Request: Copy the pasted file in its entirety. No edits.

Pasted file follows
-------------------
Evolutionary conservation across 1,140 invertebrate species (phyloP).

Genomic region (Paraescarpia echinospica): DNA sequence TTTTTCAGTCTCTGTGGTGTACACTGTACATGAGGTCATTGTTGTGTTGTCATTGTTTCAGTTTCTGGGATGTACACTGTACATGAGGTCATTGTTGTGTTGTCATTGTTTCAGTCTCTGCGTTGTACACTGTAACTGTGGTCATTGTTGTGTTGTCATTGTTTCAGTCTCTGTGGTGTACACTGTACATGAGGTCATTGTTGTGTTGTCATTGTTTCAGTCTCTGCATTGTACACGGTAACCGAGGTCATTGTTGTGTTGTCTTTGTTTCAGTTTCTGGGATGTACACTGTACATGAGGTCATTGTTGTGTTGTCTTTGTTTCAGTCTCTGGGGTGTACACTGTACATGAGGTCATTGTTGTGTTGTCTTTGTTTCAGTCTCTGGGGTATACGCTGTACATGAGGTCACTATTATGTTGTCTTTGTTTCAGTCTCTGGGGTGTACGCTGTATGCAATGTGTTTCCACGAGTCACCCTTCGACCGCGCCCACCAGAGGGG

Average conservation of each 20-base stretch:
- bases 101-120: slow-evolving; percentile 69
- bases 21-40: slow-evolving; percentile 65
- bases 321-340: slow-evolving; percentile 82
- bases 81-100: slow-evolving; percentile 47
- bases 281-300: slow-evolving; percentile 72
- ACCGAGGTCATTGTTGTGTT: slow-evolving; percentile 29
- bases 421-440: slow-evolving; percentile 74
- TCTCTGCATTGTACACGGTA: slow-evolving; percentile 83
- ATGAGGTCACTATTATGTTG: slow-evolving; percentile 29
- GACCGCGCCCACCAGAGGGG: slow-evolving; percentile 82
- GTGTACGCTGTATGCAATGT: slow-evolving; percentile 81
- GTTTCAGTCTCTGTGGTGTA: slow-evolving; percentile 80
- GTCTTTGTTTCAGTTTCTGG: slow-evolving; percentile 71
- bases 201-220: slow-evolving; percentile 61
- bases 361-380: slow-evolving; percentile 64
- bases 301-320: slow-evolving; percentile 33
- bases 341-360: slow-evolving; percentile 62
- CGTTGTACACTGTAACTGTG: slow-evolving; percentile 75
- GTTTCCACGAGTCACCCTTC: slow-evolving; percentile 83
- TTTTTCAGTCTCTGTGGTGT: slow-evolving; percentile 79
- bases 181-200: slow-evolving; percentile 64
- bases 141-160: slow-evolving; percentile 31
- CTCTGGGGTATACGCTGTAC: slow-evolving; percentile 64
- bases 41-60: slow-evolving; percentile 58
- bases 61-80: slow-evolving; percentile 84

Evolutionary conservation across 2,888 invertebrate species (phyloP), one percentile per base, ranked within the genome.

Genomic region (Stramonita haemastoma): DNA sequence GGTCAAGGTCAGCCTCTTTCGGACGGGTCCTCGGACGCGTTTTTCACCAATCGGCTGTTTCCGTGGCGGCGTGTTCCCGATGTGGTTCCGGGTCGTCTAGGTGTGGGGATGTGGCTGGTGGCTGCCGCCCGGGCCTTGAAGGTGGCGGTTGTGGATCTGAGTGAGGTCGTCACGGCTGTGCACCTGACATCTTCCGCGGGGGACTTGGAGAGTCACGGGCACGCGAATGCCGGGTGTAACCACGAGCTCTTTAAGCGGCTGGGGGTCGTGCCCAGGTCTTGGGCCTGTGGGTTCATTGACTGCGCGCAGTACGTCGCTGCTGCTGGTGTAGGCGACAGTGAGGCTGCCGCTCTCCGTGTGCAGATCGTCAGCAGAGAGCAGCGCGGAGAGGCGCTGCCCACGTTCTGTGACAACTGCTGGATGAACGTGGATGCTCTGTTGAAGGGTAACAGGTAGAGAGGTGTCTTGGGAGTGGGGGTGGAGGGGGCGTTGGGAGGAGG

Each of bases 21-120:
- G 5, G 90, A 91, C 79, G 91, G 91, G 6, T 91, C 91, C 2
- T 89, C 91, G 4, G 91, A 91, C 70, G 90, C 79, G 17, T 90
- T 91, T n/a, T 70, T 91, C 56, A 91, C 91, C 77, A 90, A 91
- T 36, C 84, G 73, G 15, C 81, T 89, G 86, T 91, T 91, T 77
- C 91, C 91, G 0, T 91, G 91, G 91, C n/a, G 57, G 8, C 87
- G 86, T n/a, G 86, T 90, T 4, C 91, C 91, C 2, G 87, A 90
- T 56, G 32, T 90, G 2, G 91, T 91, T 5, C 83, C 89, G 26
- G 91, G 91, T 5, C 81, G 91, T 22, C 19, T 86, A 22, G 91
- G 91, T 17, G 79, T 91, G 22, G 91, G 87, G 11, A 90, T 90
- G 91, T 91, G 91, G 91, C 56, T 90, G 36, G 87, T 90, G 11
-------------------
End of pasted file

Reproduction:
Evolutionary conservation across 1,140 invertebrate species (phyloP).

Genomic region (Paraescarpia echinospica): DNA sequence TTTTTCAGTCTCTGTGGTGTACACTGTACATGAGGTCATTGTTGTGTTGTCATTGTTTCAGTTTCTGGGATGTACACTGTACATGAGGTCATTGTTGTGTTGTCATTGTTTCAGTCTCTGCGTTGTACACTGTAACTGTGGTCATTGTTGTGTTGTCATTGTTTCAGTCTCTGTGGTGTACACTGTACATGAGGTCATTGTTGTGTTGTCATTGTTTCAGTCTCTGCATTGTACACGGTAACCGAGGTCATTGTTGTGTTGTCTTTGTTTCAGTTTCTGGGATGTACACTGTACATGAGGTCATTGTTGTGTTGTCTTTGTTTCAGTCTCTGGGGTGTACACTGTACATGAGGTCATTGTTGTGTTGTCTTTGTTTCAGTCTCTGGGGTATACGCTGTACATGAGGTCACTATTATGTTGTCTTTGTTTCAGTCTCTGGGGTGTACGCTGTATGCAATGTGTTTCCACGAGTCACCCTTCGACCGCGCCCACCAGAGGGG

Average conservation of each 20-base stretch:
- bases 101-120: slow-evolving; percentile 69
- bases 21-40: slow-evolving; percentile 65
- bases 321-340: slow-evolving; percentile 82
- bases 81-100: slow-evolving; percentile 47
- bases 281-300: slow-evolving; percentile 72
- ACCGAGGTCATTGTTGTGTT: slow-evolving; percentile 29
- bases 421-440: slow-evolving; percentile 74
- TCTCTGCATTGTACACGGTA: slow-evolving; percentile 83
- ATGAGGTCACTATTATGTTG: slow-evolving; percentile 29
- GACCGCGCCCACCAGAGGGG: slow-evolving; percentile 82
- GTGTACGCTGTATGCAATGT: slow-evolving; percentile 81
- GTTTCAGTCTCTGTGGTGTA: slow-evolving; percentile 80
- GTCTTTGTTTCAGTTTCTGG: slow-evolving; percentile 71
- bases 201-220: slow-evolving; percentile 61
- bases 361-380: slow-evolving; percentile 64
- bases 301-320: slow-evolving; percentile 33
- bases 341-360: slow-evolving; percentile 62
- CGTTGTACACTGTAACTGTG: slow-evolving; percentile 75
- GTTTCCACGAGTCACCCTTC: slow-evolving; percentile 83
- TTTTTCAGTCTCTGTGGTGT: slow-evolving; percentile 79
- bases 181-200: slow-evolving; percentile 64
- bases 141-160: slow-evolving; percentile 31
- CTCTGGGGTATACGCTGTAC: slow-evolving; percentile 64
- bases 41-60: slow-evolving; percentile 58
- bases 61-80: slow-evolving; percentile 84

Evolutionary conservation across 2,888 invertebrate species (phyloP), one percentile per base, ranked within the genome.

Genomic region (Stramonita haemastoma): DNA sequence GGTCAAGGTCAGCCTCTTTCGGACGGGTCCTCGGACGCGTTTTTCACCAATCGGCTGTTTCCGTGGCGGCGTGTTCCCGATGTGGTTCCGGGTCGTCTAGGTGTGGGGATGTGGCTGGTGGCTGCCGCCCGGGCCTTGAAGGTGGCGGTTGTGGATCTGAGTGAGGTCGTCACGGCTGTGCACCTGACATCTTCCGCGGGGGACTTGGAGAGTCACGGGCACGCGAATGCCGGGTGTAACCACGAGCTCTTTAAGCGGCTGGGGGTCGTGCCCAGGTCTTGGGCCTGTGGGTTCATTGACTGCGCGCAGTACGTCGCTGCTGCTGGTGTAGGCGACAGTGAGGCTGCCGCTCTCCGTGTGCAGATCGTCAGCAGAGAGCAGCGCGGAGAGGCGCTGCCCACGTTCTGTGACAACTGCTGGATGAACGTGGATGCTCTGTTGAAGGGTAACAGGTAGAGAGGTGTCTTGGGAGTGGGGGTGGAGGGGGCGTTGGGAGGAGG

Each of bases 21-120:
- G 5, G 90, A 91, C 79, G 91, G 91, G 6, T 91, C 91, C 2
- T 89, C 91, G 4, G 91, A 91, C 70, G 90, C 79, G 17, T 90
- T 91, T n/a, T 70, T 91, C 56, A 91, C 91, C 77, A 90, A 91
- T 36, C 84, G 73, G 15, C 81, T 89, G 86, T 91, T 91, T 77
- C 91, C 91, G 0, T 91, G 91, G 91, C n/a, G 57, G 8, C 87
- G 86, T n/a, G 86, T 90, T 4, C 91, C 91, C 2, G 87, A 90
- T 56, G 32, T 90, G 2, G 91, T 91, T 5, C 83, C 89, G 26
- G 91, G 91, T 5, C 81, G 91, T 22, C 19, T 86, A 22, G 91
- G 91, T 17, G 79, T 91, G 22, G 91, G 87, G 11, A 90, T 90
- G 91, T 91, G 91, G 91, C 56, T 90, G 36, G 87, T 90, G 11